Is Leggett & Platt's Dividend Safe as Consumer Spending Slows?

Demand for big-ticket home furnishings like mattresses, couches, and flooring, which constitute around 70% of Leggett & Platt's sales, remains subdued as post-pandemic softness has been extended by the pressure consumers are facing from inflated costs of living and higher interest rates.

This challenging environment has endured longer than many expected, as noted by the firm's CEO, Mitch Dolloff, on a call with analysts earlier today:

I feel like that there is some optimism as we went into the year that residential end markets would start to recover in the middle of the year, and they really didn't. And then there was some optimism that we'd see stronger home furniture sales in the fourth quarter, and we really didn't.

And so I think that there's a little bit of, I'd just say, concern about being too optimistic until we start to really see some changes in demand. So that's why we're trying to manage the current environment, we know volume will come back, hopefully sooner rather than later, but it's hard to predict.

Reflecting these lingering headwinds, Leggett & Platt on Monday tempered its EPS guidance for the year by around 10%, pushing the expected earnings payout ratio to about 130%.

However, while earnings will fall short of the payout this year, the firm's free cash flow is still projected to cover both dividends and capital expenditures, as it has done in 33 of the last 34 years. This reflects Leggett & Platt's high mix of variable costs and ability to free up working capital when demand slows.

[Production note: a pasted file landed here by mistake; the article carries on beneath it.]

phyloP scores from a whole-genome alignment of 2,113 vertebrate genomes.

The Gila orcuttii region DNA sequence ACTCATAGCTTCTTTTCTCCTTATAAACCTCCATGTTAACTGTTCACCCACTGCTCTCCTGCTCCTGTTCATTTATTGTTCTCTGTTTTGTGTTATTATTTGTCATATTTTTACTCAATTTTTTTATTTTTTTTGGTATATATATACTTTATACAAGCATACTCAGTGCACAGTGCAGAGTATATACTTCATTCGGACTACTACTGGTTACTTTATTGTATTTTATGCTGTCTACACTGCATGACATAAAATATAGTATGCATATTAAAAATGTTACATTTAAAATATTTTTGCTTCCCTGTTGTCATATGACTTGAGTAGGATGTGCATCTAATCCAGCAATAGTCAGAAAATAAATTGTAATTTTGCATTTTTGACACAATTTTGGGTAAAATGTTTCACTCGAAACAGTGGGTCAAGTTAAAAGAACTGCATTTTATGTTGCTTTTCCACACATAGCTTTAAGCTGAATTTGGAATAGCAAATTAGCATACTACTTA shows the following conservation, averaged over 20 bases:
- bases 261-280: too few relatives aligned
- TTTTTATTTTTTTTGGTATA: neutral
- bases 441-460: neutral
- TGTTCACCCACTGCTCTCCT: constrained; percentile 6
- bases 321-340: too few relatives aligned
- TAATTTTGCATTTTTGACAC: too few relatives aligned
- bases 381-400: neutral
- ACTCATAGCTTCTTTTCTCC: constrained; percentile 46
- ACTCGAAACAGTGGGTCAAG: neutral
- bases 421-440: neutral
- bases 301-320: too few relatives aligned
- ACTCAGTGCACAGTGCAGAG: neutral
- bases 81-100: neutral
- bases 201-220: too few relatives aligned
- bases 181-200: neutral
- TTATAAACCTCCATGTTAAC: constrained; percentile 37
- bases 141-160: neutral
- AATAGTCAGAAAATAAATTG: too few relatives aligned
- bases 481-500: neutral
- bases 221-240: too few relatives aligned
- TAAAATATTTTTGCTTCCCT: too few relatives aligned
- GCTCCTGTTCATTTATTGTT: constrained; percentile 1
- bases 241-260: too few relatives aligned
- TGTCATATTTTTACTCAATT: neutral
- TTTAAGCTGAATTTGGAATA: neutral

Source: Simply Safe Dividends

Even so, these stubborn demand headwinds could persist for longer than anticipated without any major catalyst on the horizon to spur consumer demand. Interest rates are expected to remain higher for longer, inflated prices are unlikely to retreat, and consumer confidence is fading over concerns of recession and political turmoil around the world.

Leggett & Platt can continue supporting its dividend in the current environment, reflecting solid cash flow generation, manageable leverage, and well-laddered debt maturities. But a recession would put even more strain on the firm's payout ratio and leverage profile, which includes a BBB credit rating that has a negative outlook.

Since our scores assess dividend risk over a full economic cycle and the firm's financial health has weakened further, narrowing the margin of safety for the payout, we are lowering Leggett & Platt's Dividend Safety Score from 60 to 50 within our Borderline Safe bucket.



If we see improvement in the company's payout ratio and leverage, providing a bigger cushion to weather a deeper downturn, or see clearer signs that consumer demand won't take another leg down from here, we would anticipate upgrading Leggett's score.

For now, the Dividend King remains committed to its dividend, and most of the issues weighing on Leggett & Platt appear transitory and unrelated to the company's long-term outlook.

As such, shareholders who believe in the firm's long-term prospects may want to maintain their positions as we plan to do in our Conservative Retirees and Top 20 portfolios.

Leggett & Platt holds a leading market share in most of its categories, where the manufacturer's components, including mattress springs and foams, seat frames, recliner mechanisms, and armrests, are often critical parts for its customers' end products.

And the company's specialized products in the automotive, aerospace, and hydraulic cylinders markets (generating around 25% of sales) have experienced steady sales growth despite the softening economy – providing some cushion against the headwinds in residential end markets.

Even so, investors should understand that Leggett & Platt's beaten-down stock price may be slow to recover if the firm's challenges persist longer than expected and the economy continues to flirt with recession.

We'll be keeping a close eye on Leggett & Platt, providing updates as needed.

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